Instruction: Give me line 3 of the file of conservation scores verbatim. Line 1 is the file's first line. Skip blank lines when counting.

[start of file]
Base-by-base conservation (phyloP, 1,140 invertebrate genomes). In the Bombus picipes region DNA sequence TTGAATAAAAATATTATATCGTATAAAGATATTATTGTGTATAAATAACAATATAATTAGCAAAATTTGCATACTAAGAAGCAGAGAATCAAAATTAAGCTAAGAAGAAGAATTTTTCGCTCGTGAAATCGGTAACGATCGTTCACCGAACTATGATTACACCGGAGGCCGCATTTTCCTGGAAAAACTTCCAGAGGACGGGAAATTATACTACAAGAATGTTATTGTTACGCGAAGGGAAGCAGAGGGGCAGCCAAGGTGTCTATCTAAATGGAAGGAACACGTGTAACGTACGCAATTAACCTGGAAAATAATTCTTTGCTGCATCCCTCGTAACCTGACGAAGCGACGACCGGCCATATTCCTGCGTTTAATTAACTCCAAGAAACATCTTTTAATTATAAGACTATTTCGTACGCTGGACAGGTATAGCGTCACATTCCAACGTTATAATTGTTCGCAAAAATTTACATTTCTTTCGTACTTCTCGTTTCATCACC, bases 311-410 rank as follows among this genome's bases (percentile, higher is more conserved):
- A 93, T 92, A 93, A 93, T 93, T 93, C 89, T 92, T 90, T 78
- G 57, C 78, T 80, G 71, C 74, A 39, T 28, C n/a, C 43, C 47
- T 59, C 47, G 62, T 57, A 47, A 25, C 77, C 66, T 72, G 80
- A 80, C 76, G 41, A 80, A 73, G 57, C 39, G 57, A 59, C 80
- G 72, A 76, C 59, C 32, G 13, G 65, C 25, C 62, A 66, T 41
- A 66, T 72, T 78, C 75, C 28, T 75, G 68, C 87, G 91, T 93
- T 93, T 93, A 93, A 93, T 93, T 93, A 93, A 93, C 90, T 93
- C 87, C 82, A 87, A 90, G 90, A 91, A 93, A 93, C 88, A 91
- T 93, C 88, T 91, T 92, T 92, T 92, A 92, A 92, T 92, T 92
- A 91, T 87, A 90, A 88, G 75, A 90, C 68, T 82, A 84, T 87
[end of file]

- G 57, C 78, T 80, G 71, C 74, A 39, T 28, C n/a, C 43, C 47